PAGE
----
Two new reports came out in the past week that paint a grim picture for the children of conflict-ridden Syria. Last week, I heard the Oxford Research Group’s findings that 11,000 children have been killed in the region, many of whom were tortured and targeted by snipers, which is appalling and heart-wrenching. But it was this morning’s episode of the CBC’s The Current that made me want to weep. The United Nations now says that many of the one million-plus Syrian children living as refugees are separated from their families or working in horrible conditions in foreign places. In other words, children in the conflict zone (more than four million still in the country) have a high chance of being killed by strikes or ending up far from home; lonely, uneducated and exploited (should they be fortunate enough to be able to leave Syria in the first place).
The Current interviewed an 11-year-old boy whose father and 18-year-old brother were taken by the Syrian army 10 months ago. He takes care of his mother and two sisters, ages nine and seven, by selling gas on the black market. His friends have all fled and he misses playing soccer with them. He’s gotten used to the sound of daily strikes, but his sisters live in fear. He misses school and wants to be a doctor someday. Go and listen now (keep tissues handy).
Kids! Suffering! How can we allow this to happen? How can we know it’s happening and still worry about our to-do lists, or worse, our gift lists? The news moves on to more current events (Typhoon Haiyan, for example) and as parents who are sensitive to the tragedy that occurs outside our homes, we struggle to know which cause to give energy to. (Particularly as sleep-deprived humans who lack energy to give.) And often, it’s all just so overwhelming — to think about all the unnecessary suffering in the world. We feel powerless. I, for one, can’t shake the nagging feeling that my donations to charities like the Red Cross aren’t enough. Shouldn’t someone else, someone bigger than us, be doing something about this? About all of it?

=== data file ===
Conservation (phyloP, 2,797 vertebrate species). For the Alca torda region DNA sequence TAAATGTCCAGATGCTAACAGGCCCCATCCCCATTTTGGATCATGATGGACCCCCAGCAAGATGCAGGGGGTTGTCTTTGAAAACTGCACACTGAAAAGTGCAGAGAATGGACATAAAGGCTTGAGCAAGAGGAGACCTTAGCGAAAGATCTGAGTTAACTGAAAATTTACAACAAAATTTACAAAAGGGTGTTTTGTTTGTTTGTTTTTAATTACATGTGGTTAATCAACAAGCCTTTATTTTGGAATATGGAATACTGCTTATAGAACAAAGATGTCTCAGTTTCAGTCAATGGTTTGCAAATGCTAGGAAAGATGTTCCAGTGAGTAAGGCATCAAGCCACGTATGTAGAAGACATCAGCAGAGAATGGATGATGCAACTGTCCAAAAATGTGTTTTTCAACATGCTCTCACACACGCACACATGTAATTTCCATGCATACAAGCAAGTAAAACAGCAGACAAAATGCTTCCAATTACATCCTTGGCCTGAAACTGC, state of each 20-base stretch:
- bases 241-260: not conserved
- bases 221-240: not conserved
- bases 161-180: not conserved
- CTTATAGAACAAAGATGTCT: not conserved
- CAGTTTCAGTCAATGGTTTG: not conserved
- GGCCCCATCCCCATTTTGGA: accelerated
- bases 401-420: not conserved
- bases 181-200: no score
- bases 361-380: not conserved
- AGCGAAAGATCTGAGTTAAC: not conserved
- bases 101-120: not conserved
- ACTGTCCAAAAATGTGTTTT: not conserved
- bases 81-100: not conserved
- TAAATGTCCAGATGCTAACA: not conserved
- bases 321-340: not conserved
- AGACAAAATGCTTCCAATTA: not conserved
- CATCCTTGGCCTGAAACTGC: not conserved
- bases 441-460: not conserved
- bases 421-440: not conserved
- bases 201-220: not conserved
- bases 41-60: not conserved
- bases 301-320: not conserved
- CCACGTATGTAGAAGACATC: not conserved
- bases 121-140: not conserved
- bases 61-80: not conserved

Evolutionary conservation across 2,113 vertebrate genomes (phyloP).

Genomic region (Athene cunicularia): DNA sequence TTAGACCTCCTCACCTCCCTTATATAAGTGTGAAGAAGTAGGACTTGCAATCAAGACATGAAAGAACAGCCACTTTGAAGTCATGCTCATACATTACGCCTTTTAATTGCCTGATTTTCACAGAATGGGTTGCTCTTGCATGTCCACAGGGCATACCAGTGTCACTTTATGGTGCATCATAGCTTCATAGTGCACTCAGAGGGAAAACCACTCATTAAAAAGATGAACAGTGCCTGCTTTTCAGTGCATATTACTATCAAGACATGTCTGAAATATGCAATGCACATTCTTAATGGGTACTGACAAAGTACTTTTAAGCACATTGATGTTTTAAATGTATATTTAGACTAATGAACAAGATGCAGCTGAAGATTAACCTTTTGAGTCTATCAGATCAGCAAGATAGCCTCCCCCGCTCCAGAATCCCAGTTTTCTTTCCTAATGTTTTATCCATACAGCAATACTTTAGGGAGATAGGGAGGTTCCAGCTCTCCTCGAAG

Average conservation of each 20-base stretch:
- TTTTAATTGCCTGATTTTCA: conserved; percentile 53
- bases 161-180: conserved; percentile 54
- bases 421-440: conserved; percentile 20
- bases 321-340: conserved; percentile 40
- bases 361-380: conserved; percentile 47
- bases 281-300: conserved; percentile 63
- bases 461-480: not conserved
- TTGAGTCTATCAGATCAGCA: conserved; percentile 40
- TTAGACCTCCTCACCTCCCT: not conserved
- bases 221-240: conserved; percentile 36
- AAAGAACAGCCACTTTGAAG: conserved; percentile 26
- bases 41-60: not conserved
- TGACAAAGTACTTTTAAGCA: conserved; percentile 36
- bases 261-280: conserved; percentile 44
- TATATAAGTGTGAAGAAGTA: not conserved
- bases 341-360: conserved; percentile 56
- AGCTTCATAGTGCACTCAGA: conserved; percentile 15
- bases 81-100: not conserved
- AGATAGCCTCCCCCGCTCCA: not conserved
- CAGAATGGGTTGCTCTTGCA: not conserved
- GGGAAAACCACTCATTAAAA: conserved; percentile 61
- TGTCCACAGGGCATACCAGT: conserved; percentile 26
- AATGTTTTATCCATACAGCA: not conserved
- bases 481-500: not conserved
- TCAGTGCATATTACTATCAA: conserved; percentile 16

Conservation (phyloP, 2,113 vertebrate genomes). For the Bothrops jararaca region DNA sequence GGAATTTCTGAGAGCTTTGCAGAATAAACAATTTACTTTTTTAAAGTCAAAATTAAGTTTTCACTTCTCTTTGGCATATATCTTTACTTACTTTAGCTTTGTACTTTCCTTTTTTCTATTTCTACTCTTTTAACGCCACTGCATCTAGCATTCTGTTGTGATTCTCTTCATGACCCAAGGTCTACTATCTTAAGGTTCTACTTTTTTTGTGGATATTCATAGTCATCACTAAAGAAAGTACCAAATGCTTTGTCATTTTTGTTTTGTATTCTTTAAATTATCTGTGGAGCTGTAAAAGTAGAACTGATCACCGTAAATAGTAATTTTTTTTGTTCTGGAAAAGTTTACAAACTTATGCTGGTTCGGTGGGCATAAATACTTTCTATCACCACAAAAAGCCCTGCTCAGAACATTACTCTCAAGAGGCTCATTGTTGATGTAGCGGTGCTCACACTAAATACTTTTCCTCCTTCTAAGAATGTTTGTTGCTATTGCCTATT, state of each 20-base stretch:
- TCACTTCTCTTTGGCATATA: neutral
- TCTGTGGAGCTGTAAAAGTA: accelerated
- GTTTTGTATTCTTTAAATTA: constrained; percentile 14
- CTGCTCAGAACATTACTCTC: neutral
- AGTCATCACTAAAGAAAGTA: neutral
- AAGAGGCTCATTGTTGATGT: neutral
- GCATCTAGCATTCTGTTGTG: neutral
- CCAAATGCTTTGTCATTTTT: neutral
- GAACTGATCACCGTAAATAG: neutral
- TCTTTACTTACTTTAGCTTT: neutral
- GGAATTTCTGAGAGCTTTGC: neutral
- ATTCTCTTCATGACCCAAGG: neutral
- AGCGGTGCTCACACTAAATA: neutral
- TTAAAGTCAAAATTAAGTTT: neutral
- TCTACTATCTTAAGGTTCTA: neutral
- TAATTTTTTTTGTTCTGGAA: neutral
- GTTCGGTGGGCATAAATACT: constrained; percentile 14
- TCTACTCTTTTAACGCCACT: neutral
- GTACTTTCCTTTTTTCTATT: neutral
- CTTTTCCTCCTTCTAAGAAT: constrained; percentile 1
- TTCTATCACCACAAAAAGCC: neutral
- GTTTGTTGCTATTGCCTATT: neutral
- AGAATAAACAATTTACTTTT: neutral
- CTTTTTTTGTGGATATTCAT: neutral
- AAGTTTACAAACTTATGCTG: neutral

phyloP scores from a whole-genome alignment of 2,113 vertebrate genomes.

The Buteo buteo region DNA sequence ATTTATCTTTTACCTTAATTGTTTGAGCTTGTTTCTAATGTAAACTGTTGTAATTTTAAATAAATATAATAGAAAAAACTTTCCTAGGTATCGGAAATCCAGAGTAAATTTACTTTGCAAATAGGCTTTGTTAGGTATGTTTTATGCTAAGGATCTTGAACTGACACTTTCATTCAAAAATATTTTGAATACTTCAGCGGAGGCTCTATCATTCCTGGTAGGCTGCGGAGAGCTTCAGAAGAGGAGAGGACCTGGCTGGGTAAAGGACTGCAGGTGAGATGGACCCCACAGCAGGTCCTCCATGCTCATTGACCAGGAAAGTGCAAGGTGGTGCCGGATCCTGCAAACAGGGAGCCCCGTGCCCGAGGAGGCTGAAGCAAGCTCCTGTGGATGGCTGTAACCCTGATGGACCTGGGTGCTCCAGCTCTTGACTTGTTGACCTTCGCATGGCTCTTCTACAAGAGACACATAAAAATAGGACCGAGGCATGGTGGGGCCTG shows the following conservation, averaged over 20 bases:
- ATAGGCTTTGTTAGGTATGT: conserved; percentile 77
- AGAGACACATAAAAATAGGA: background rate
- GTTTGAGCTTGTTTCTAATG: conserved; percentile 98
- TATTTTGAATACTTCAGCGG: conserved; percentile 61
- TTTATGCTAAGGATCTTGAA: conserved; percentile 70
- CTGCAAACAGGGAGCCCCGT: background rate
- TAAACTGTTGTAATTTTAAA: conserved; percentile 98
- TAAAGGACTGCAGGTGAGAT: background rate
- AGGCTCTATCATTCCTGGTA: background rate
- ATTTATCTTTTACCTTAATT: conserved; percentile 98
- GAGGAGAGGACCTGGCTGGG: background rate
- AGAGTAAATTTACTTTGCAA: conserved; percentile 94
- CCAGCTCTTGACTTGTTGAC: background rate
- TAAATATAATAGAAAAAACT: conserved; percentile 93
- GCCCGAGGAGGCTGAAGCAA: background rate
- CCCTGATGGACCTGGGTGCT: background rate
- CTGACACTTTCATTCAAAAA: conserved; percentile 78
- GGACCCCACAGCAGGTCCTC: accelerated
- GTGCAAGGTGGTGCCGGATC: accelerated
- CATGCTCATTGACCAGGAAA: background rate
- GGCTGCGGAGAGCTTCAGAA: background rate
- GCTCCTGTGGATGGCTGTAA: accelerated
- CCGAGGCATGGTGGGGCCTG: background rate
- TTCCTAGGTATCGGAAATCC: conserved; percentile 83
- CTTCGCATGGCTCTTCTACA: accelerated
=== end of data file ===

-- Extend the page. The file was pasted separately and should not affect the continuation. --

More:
I don’t know what the answer is, but I do know we have to keep talking about it. We have to say publicly that we can’t abide this. We need to remind each other to proceed with kindness and to think from the heart. We need to band together in our communities to figure out how we can feel like we are doing something for the greater good. In doing so, we need to teach our children that every little bit counts, even if the news doesn’t always make us feel like it.
Organizations focused on the issue of Syrian children:
I’d love to hear about smaller, grassroots efforts. If you are involved in one, please let me know in the comments below.
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